Saturday, July 25, 2020

Different Characters

How do you develop a character who is different in personality from all the other characters you have developed or from yourself? 

This is a difficult topic for separating one of my characters from me and from my author's viewpoint can be very difficult. All characters have something of me in them. They are part of my mind. Another aspect of a character is how they develop or change through a story, which is again based on my perceptions but which I think are often shared by the reader. I have also found in re-reading my stories there are repeated snippets of character behaviors, thoughts, and similar dialogue. Bothersome, but a fact.

We are all individuals and all have different personality types. What makes that happen? Certainly, genetics plays a part. How we are raised, where we live, our work, and our personal history, and our interactions, all differ. What interests us and how we behave despite social behavior dictums differs. I think readers also realize we all share human qualities, but we are all different.

However, to balance out my perceptions, I use the character's purpose in the story and try to determine their personality type. I do this through questions like what is their perception of the world? This means I have to know what type of personality a character has and what mix of traits go with each character. Are they adventurous or more leisurely? Does their anger translate into in-your-face threats or do they internalize their rage? To help me I long ago found a book that has proven invaluable, Personality Self-Portrait by John M. Holdham, M.D., and Lois B. Morris. It was meant to tell their reader what type of personality traits they had. However, for an author, it divides personalities into types such as adventurous, aggressive, conscientious, or vigilant, and more. It gives traits of each type of personality, their work styles, their emotions, along with how they handle relationships and self-control. This gives me the opportunity to develop very different characters, yet those characters are still distilled through my viewpoint.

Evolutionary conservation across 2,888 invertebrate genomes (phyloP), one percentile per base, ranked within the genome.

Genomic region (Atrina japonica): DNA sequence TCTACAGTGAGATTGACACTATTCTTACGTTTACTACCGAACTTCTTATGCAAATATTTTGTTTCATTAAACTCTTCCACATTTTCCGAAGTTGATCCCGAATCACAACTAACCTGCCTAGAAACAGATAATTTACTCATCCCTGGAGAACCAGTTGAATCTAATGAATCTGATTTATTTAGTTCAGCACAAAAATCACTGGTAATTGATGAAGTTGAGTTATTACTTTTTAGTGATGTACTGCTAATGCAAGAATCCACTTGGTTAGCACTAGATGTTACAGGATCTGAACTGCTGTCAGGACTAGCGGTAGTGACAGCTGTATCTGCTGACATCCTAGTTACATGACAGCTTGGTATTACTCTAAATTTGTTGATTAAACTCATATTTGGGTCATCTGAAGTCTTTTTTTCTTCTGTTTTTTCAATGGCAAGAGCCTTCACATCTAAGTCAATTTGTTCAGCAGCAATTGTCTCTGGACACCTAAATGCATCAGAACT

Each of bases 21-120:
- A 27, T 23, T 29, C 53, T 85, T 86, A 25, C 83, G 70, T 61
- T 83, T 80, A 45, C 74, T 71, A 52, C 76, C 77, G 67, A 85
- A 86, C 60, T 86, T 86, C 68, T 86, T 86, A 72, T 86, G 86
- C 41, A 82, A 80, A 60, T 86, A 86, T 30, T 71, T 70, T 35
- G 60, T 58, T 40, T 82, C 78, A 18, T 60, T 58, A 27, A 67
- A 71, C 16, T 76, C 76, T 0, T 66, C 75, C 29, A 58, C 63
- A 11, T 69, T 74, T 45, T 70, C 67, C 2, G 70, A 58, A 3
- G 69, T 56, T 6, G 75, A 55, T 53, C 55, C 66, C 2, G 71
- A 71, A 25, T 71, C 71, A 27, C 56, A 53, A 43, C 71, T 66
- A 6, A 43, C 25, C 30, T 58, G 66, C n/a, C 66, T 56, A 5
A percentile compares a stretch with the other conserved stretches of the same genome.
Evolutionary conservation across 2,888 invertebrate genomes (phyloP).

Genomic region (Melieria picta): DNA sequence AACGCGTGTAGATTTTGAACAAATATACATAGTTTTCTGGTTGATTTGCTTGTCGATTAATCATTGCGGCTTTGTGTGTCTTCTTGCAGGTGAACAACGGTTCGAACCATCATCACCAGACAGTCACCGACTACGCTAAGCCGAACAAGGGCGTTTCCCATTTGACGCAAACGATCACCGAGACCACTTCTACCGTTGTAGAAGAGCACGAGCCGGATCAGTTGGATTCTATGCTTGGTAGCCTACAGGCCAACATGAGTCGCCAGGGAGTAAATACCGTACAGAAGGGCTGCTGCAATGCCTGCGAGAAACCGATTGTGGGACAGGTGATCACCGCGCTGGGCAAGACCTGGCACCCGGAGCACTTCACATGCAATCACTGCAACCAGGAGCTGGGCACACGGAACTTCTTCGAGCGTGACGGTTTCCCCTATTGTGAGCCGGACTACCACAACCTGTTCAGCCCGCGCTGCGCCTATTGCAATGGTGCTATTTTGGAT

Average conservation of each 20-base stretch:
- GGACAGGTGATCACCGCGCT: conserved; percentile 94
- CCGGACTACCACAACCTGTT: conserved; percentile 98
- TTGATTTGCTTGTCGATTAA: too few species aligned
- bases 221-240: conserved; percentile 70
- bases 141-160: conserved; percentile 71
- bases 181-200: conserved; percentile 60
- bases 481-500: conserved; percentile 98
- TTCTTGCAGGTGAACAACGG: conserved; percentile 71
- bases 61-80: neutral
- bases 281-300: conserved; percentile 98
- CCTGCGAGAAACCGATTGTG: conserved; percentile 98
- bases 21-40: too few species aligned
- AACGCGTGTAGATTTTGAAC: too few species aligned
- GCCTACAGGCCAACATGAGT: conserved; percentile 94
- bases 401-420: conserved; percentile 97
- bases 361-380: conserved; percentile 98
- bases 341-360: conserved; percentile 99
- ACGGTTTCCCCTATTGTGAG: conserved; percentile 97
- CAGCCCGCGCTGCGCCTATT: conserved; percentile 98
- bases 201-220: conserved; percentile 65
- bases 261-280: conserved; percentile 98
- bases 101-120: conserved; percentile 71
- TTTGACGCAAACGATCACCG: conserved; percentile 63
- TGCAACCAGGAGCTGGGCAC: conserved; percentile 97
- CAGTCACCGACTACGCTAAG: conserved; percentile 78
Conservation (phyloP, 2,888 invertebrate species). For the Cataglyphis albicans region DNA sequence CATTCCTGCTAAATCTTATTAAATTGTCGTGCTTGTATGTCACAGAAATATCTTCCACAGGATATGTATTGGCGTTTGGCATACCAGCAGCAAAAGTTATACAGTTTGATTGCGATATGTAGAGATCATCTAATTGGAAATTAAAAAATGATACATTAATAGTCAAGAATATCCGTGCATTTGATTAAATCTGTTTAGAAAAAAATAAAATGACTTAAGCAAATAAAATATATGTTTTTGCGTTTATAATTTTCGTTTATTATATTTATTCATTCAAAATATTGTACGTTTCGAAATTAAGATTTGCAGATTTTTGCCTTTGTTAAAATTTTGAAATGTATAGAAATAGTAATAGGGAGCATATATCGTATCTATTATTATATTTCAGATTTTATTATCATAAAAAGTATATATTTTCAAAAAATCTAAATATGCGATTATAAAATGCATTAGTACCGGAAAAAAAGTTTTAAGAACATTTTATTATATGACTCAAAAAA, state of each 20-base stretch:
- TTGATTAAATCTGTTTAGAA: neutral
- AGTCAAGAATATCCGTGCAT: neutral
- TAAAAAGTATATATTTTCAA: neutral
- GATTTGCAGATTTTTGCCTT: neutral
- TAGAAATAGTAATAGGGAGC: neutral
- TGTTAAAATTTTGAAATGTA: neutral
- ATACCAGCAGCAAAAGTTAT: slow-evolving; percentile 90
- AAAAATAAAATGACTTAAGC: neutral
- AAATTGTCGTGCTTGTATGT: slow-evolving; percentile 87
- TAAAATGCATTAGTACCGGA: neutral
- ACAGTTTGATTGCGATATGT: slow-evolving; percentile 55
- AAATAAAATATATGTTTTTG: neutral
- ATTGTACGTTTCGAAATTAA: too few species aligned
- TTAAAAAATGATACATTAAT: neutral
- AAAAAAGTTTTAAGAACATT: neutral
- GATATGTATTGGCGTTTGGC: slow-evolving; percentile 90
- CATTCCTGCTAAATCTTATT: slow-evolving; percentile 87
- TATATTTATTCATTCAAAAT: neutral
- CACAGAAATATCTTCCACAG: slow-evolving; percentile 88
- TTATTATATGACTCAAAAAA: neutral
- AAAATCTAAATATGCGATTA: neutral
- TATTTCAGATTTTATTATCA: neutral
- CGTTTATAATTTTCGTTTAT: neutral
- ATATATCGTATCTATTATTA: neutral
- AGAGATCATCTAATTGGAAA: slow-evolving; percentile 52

Please visit the following blogs to see these authors' opinions on this topic.

Diane Bator 
Anne Stenhouse 
Skye Taylor 
Connie Vines  
Dr. Bob Rich 
Helena Fairfax 
Beverley Bateman 
Fiona McGier  


  1. Personality self-portrait sounds like a really useful book to have, Rhobin. I know what you mean about the author's VP impinging. It takes enormous care to excise it - and I don't think we ever do entirely. Anne

  2. Interesting, Rhobin. Although psychology is one of the professions I have retired from, I never do this kind of explicit personality analysis of characters, either when reading or writing. I just accept them as people, and find out about them what their behavior reveals.

  3. Interesting post, Rhobin. I like you start with the character's purpose in the story and then try to determine their personality type.

  4. I have a few interview lists I've collected at conference workshops and like you asking your characters specific questions the interview often reveals information even I didn't know.

  5. I usually wait for the story to unfold in my head, and that shows me what kind of person each character is. Sometimes they grow and change a lot--sometimes they're more static. Interesting how we all have our own approaches.

  6. Hi Rhobin, I agree it's very hard to separate our own viewpoint from that of our characters. I like how you use the character's purpose in the story to help determine their character. Thanks for setting this topic. I've enjoyed this month's Round Robin!